Let us help you get ready for the gift-giving season with Breakwater’s annual Christmas Book Blitz. For one day only everything purchased in-store is 50% off! From popular new releases to backlist classics, this is your chance to stock up on books by your favourite local authors. Come celebrate the season with us!

Saturday, December 14 from 10 am – 6 pm
Breakwater Books, 1 Stamp’s Lane, St. John’s
Everyone welcome. Free parking.

xmas book blitz

2019 Fall Launch Party


Thursday, November 21 from 7-9 pm
The Johnson Geo Centre
175 Signal Hill Road, St. John’s

It’s that time of year again! Join us for our 2019 Fall Launch Party. Featuring readings by James E. Candow, Gemma M. Hickey, Trudy J. Morgan-Cole, Michelle Porter, and Leslie Vryenhoek, as well as food samples by East Coast Keto authors Bobbi Pike and Geoff Pike.

Doors open at 7 p.m. Readings commence at 7:30 p.m. Reception to follow.

For each book purchased during our Fall Launch Party, you’ll receive an entry to WIN A TWO-NIGHT STAY IN BEAUTIFUL TRINITY on us! Valued at over $500 you don’t want to miss your chance to sit back, put your feet up, and read a book in this sweet vacation property.

Free Event | Cash Bar | Light Refreshments

Spring Launch Party & Welcoming Reception

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To celebrate the arrival of warm weather, new books, the Eastbound Conference, and The Atlantic Book Awards, Breakwater Books presents an evening of great literature, featuring readings by Breakwater authors Terry Doyle, Susie Taylor, and Kevin Major, and Atlantic Book Award nominees Sharon Bala, Elisabeth de Mariaffi, and Mark Critch.

Shortlisted authors Christine LeGrow and Shirley Anne Scott, of Saltwater Mittens fame, will also be on hand with a display of Newfoundland knitwear and knowledge.

Join us on June 5 at the Johnson GEO CENTRE (175 Signal Hill Rd.) to kick off the Eastbound Conference and The Atlantic Book Awards 2019.

Doors open at 7 p.m. Readings commence at 7:30 p.m. Reception to follow.

Free Event | Cash Bar | Light Refreshments
Click here for the Facebook event

National Poetry Month Feature

In honour of National Poetry Month, Katie Vautour and Tom Dawe share stories about what attracted them to writing poetry, their artistic inspirations, and more.

Join Tom and Katie on Thursday, May 9 for the launch of their books An Unorthodox Guide to Wildlife and New and Collected Poems. The launch will be held at the Breakwater Books shop on 1 Stamp’s Lane, St. John’s, starting at 4:30 p.m. Tom and Katie will be joined by Agnes Walsh and event host, and Poet Laureate of St. John’s, Mary Dalton for an evening of poetry.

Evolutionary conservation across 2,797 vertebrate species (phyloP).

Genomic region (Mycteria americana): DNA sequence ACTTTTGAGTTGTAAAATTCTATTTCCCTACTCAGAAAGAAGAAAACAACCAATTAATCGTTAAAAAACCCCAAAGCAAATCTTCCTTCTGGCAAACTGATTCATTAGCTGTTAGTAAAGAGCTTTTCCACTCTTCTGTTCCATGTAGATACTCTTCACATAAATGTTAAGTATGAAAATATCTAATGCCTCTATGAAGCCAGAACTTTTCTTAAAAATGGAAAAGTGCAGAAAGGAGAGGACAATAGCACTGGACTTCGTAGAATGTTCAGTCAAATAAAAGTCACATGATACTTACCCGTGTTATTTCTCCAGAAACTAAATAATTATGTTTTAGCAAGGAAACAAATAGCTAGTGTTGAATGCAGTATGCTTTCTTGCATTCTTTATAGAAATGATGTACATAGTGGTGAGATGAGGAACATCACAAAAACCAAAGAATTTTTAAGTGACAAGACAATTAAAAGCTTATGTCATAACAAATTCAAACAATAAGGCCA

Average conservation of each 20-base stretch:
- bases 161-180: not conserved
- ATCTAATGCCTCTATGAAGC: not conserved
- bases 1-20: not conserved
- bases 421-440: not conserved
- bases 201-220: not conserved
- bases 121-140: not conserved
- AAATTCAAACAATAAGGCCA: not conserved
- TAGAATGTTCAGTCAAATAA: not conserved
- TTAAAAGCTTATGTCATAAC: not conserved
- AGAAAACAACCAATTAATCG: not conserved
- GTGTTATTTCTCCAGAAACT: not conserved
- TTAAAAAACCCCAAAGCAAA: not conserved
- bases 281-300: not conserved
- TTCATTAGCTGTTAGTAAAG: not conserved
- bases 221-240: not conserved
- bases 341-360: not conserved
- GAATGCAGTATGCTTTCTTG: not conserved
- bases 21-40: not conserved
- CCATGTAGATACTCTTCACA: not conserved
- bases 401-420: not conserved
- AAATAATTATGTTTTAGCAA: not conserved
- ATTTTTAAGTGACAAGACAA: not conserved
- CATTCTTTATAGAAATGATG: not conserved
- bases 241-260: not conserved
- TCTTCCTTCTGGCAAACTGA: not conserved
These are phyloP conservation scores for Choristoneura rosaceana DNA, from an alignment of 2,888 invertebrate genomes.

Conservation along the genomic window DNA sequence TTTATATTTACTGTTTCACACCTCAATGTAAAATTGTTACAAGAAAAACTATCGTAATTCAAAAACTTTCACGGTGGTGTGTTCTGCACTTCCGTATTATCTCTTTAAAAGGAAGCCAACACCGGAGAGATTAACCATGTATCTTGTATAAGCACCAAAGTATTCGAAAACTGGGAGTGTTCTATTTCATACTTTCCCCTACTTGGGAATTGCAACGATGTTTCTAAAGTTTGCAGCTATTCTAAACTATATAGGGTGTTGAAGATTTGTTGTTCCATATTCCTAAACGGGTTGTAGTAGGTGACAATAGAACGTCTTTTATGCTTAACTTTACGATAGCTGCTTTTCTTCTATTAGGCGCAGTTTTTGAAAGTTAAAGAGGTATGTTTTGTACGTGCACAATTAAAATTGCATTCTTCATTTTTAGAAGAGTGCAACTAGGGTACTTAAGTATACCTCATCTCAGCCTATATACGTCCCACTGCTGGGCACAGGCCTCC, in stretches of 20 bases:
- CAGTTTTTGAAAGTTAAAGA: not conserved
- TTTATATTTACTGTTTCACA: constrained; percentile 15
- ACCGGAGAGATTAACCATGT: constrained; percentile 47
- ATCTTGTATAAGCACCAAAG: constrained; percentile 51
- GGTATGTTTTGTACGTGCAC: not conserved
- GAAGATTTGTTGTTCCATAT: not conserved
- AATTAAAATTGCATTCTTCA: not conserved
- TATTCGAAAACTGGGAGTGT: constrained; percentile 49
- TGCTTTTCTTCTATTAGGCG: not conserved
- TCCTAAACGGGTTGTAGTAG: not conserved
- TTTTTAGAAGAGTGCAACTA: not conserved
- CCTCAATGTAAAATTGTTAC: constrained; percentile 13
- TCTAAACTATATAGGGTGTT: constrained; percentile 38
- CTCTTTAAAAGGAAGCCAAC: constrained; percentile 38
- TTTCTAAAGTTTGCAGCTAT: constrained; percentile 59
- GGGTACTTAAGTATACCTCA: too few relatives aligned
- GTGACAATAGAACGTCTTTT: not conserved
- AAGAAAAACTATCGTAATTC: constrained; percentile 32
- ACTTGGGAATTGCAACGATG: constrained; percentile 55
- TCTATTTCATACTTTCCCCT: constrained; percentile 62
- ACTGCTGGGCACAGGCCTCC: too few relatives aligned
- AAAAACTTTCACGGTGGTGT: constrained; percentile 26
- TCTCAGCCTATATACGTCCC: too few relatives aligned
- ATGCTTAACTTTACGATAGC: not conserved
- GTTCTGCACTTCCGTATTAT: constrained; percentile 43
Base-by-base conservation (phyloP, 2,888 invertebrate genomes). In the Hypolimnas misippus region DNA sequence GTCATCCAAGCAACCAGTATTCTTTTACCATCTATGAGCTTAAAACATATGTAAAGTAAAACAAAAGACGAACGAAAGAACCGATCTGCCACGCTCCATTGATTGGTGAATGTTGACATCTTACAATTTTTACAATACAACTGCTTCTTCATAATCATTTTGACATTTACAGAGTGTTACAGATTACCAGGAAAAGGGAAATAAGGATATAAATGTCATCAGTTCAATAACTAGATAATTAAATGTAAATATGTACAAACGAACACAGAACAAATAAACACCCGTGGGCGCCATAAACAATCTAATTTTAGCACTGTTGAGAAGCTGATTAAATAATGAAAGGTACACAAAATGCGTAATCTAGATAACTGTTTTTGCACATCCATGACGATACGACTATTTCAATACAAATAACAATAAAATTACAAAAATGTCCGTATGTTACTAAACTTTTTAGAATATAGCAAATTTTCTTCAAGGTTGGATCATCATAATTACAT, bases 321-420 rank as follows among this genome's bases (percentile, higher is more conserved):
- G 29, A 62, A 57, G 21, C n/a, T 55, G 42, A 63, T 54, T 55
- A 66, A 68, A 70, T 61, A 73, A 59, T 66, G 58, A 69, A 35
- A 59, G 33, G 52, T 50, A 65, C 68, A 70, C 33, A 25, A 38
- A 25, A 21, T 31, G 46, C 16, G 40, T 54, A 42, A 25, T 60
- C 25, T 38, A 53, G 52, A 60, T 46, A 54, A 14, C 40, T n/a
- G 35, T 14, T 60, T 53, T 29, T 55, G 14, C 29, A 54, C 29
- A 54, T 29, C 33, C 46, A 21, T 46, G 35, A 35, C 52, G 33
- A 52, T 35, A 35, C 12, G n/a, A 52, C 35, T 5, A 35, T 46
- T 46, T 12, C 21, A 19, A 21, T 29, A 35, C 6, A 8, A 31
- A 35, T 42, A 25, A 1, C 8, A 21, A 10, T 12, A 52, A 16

Tom & Katie

When did you start writing and what attracted you to poetry specifically?

Katie Vautour: Well, to be honest, I was always “that nerdy kid” who liked books more than socializing, but I received some free tuition certificates from a previous job years ago. And I wanted to get my Master’s in English, so I thought, “Okay, poetry is optional, but it should be interesting for one class!” Now it’s three years later and I never stopped studying or reading or writing poetry, and I somehow have a book.

Tom Dawe: From a small child I’ve always been attracted to poetry and verse. In school I was lucky to have teachers who were fond of reading aloud to us in the lower grades where there were lots of concerts with dramatic reading and music. In Sunday School I fell in love with the magnificent free verse of the King James Bible. Ursula LeGuin once said that style is a very simple matter, it is all rhythm. Once you get that, you can’t use the wrong words.  Ideas sometimes have to wait on the right rhythm to express them. 

Do you or have you ever belonged to a writing group? If so, how did belonging to the group affect your writing?

KV: I have been in several groups, and all the people are fantastic and offer good input, but mostly I like working on my own.

TD: Years ago I attended sessions of the Writers’ Guild at the Arts and Culture Centre which was very beneficial to me, meeting established writers such as Helen Porter, Bernice Morgan, Harold Horwood and others. This got me interested in entering the annual Newfoundland Arts and Letters Competitions where various adjudications were very helpful.

Do you have a favourite poetic form?

KV: I am a bit of a fan of the echo verse– I think I managed to pull off one version of it in my book, called, “The Aquarium.” But it’s so interesting visually and verbally, because the last word of each line in structured in a way that it creates its own sentence if read vertically.

TD: I write mainly in free verse, though I’ve used other forms from time to time. My poem “If Sonnets Were In Fashion,” among other things, has something to say about poetic forms being in and out, depending on the times.  Sometimes I’ve written light or humorous verse in more traditional rhyme schemes, for example, “Cat Poem” and “Frog Prince.”